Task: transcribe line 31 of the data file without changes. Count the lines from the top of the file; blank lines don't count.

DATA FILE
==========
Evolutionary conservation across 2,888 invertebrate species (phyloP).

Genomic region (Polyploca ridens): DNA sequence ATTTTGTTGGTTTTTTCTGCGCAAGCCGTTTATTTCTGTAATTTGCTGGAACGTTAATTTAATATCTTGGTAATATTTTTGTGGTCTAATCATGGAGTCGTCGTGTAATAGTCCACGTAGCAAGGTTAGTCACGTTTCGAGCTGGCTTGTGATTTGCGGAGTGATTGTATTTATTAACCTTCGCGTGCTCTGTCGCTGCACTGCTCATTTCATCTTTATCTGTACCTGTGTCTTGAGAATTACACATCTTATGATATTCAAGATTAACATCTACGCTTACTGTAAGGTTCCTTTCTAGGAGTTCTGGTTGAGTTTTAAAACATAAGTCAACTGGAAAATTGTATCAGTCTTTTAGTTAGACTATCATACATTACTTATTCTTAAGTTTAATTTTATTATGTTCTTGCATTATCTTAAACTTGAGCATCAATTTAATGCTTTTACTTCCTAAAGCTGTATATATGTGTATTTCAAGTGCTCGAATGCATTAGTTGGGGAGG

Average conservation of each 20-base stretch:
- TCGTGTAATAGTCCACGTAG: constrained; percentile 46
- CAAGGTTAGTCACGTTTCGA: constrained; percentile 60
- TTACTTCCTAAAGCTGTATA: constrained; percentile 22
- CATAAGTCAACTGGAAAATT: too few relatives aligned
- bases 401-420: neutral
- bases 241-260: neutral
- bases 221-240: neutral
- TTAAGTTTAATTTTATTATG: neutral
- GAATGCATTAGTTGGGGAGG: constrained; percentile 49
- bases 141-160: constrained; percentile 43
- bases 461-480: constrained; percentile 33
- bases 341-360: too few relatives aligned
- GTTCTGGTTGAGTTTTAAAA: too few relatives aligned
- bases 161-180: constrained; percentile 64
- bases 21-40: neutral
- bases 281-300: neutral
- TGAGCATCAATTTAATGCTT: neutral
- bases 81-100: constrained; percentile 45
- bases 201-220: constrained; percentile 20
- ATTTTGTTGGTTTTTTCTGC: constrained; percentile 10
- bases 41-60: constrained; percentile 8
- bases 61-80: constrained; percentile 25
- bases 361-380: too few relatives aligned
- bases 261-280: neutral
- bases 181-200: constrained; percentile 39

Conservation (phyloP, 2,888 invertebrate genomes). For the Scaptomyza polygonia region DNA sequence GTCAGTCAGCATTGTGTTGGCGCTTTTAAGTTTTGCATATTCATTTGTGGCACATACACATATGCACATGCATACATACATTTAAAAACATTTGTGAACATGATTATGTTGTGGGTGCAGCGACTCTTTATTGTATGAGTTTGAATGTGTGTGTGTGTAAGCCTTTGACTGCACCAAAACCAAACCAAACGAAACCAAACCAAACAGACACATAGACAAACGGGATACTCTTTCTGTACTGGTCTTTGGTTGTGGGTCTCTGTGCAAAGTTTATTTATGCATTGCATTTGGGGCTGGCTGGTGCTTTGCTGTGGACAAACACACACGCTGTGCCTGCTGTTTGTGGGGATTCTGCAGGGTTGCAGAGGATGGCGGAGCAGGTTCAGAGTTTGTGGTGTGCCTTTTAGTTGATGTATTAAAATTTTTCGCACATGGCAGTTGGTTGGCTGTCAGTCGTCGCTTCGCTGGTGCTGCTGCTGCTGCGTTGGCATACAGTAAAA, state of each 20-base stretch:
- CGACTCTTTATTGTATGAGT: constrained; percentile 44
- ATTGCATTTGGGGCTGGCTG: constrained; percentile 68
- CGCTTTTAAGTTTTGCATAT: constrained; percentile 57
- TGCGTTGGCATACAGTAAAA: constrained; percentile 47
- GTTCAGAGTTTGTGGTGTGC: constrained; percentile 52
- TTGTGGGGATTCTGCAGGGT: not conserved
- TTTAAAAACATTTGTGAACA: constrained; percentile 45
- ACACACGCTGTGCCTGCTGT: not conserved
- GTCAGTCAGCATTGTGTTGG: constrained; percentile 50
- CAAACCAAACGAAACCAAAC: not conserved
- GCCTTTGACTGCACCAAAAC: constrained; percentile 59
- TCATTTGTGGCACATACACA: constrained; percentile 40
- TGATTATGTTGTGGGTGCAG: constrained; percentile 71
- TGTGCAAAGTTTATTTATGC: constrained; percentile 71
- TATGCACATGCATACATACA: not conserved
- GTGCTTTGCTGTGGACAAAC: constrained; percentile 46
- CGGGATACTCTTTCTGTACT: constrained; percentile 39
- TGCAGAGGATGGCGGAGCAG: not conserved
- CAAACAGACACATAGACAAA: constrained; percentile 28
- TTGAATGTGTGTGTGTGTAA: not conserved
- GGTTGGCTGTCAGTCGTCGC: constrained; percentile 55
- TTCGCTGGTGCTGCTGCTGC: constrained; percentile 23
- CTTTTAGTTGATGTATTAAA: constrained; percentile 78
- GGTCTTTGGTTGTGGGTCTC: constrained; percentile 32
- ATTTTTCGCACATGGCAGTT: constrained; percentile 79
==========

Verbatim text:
- ATTGCATTTGGGGCTGGCTG: constrained; percentile 68